Jun 28, 2022

Logic gate breaks speed record

Posted by in categories: computing, materials

The first logic gate to operate at femtosecond timescales could help usher in an era of information processing at petahertz frequencies – a million times faster than today’s gigahertz-scale computers. The new gate, developed by researchers at the University of Rochester in the US and the Friedrich-Alexander-Universität Erlangen-Nürnberg (FAU) in Germany, is an application of lightwave electronics – essentially, shuffling electrons around with light fields – and harnesses both real and virtual charge carriers.

In lightwave electronics, scientists use laser light to guide the motion of electrons in matter, then exploit this control to create electronic circuit elements. “Since light oscillates so fast (roughly a few hundred million times per second), using light could speed up electronics by a factor of roughly 10 000 as compared to computer chips,” says Tobias Boolakee, a laser physicist in Peter Hommelhoff’s group at the FAU and the first author of a study in Nature on the new gate. “With our present work, we have been able propose the idea for a first light field-driven logic gate (the fundamental building block for any computer architecture) and also demonstrate its working principle experimentally.”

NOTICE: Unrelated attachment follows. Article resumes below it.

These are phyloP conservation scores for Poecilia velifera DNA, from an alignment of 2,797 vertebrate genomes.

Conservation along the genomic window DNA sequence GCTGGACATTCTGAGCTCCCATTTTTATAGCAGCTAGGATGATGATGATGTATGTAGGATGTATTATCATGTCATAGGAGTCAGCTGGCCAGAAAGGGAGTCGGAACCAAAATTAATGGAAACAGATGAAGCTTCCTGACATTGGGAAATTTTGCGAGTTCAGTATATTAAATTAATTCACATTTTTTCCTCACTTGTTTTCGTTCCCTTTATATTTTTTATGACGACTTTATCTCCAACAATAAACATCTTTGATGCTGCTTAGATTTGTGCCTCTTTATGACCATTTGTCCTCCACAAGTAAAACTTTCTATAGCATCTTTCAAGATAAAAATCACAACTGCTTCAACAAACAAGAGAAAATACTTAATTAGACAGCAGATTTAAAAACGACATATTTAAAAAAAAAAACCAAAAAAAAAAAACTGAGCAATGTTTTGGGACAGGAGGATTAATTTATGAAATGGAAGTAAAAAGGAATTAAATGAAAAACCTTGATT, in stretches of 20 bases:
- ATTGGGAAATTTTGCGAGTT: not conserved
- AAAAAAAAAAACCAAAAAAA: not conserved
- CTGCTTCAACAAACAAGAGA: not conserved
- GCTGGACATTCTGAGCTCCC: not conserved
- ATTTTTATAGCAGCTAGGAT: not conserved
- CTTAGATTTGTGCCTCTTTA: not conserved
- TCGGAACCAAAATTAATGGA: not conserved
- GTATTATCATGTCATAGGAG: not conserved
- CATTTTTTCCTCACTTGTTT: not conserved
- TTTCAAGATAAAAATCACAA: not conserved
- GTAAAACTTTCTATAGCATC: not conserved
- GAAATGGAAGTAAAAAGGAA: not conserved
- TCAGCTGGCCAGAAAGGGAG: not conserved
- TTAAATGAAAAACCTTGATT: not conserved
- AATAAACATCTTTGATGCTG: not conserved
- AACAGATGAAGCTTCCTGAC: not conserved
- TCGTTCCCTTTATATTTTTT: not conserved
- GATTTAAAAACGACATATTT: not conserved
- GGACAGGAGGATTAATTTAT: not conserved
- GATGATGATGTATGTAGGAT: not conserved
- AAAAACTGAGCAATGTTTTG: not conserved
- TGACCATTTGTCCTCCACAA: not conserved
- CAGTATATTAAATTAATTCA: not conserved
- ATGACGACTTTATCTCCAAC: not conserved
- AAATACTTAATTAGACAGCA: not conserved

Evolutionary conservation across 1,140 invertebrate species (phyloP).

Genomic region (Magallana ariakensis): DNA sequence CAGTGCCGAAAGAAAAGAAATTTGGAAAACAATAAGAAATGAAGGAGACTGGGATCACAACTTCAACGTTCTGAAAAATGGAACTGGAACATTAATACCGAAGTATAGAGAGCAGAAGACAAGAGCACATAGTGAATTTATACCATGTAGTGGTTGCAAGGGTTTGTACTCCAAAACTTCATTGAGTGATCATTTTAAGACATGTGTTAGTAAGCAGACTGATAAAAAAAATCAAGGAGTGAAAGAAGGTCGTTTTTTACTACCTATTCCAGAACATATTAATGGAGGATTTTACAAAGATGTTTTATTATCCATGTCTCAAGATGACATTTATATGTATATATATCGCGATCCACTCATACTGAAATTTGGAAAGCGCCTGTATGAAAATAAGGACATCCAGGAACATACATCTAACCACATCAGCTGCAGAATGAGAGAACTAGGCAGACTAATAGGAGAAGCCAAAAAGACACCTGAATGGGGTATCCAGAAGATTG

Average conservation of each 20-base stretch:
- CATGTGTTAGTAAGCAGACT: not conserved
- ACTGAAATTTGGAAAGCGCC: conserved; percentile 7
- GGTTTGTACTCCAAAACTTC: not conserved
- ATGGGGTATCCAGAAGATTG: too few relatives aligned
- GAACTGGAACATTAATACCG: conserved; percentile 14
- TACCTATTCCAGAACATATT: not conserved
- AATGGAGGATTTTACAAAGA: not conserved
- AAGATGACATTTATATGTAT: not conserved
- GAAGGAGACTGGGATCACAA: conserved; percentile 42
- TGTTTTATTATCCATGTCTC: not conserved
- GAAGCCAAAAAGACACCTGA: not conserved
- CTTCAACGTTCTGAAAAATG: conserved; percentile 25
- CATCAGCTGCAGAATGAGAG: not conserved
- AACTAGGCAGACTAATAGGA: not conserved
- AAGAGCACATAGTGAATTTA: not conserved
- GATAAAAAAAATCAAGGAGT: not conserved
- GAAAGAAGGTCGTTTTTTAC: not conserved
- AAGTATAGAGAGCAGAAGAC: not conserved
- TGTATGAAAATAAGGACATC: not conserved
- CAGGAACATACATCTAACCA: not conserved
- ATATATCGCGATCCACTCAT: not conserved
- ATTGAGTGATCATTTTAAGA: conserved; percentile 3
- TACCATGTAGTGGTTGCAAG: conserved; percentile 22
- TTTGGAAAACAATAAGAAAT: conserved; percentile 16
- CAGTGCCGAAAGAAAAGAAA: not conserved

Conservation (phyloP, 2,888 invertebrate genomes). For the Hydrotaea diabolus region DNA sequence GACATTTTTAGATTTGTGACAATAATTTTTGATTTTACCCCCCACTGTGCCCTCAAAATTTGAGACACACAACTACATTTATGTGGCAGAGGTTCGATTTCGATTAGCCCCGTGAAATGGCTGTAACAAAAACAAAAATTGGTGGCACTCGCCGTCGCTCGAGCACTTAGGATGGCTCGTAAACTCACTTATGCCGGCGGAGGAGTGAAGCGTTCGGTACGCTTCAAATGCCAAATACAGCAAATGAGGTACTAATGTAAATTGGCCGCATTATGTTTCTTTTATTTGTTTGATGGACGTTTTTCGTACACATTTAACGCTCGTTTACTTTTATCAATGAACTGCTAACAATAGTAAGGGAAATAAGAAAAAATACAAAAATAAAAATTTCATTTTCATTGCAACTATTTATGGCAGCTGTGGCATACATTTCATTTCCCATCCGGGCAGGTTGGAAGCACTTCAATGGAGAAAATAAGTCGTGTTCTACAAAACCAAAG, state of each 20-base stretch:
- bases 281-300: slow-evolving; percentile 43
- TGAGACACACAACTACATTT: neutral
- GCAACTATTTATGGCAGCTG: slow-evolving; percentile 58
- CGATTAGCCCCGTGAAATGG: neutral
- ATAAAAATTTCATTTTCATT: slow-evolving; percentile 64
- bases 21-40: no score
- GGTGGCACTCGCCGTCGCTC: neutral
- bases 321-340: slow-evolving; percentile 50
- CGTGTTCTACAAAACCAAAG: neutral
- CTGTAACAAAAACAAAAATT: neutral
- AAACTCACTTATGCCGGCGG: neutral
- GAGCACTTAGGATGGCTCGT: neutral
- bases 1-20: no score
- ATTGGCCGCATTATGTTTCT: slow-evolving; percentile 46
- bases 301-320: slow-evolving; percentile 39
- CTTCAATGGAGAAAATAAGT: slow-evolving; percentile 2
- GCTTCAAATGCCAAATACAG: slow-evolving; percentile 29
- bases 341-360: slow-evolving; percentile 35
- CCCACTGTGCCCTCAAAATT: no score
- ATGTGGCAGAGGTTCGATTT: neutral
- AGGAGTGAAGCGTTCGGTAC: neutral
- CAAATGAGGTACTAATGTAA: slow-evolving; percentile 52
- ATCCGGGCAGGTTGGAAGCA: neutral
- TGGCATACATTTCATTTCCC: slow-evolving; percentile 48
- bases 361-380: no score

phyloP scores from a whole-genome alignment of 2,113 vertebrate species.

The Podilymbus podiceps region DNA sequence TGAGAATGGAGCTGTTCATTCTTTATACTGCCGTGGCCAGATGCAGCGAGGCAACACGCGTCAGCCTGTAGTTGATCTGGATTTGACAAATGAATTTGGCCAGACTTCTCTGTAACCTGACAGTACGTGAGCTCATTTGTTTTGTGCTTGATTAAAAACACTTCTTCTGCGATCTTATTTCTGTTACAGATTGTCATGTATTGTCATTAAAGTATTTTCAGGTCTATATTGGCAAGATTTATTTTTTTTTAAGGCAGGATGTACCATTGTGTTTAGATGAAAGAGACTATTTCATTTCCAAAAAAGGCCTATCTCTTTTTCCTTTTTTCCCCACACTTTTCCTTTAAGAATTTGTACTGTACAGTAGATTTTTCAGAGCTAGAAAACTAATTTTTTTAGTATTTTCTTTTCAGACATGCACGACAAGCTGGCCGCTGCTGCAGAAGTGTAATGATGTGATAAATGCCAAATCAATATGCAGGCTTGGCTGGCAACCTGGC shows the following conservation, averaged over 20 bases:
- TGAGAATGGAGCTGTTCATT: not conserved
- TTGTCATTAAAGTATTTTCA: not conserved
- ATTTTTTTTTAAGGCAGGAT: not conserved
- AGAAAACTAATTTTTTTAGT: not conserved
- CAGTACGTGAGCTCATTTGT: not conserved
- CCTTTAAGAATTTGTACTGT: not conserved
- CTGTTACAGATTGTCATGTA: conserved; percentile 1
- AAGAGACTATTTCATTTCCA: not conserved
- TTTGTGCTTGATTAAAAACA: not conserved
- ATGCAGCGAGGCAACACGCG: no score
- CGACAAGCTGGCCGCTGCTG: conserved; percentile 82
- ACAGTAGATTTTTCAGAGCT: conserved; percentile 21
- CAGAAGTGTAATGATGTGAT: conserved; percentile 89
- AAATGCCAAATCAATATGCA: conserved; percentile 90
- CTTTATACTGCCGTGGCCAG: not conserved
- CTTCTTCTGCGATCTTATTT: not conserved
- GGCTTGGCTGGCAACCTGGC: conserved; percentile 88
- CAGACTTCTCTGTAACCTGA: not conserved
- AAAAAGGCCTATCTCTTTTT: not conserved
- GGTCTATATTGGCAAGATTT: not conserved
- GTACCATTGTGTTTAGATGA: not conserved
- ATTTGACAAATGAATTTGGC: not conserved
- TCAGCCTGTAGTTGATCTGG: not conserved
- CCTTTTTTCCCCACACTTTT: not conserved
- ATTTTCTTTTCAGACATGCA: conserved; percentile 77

In the work, Boolakee and colleagues prepared tiny graphene-based wires connected to two gold electrodes and illuminated them with a laser pulse lasting a few tens of femtoseconds (10-15 s). This laser pulse excites, or sets in motion, the electrons in graphene and causes them to propagate in a particular direction – so generating a net electrical current.

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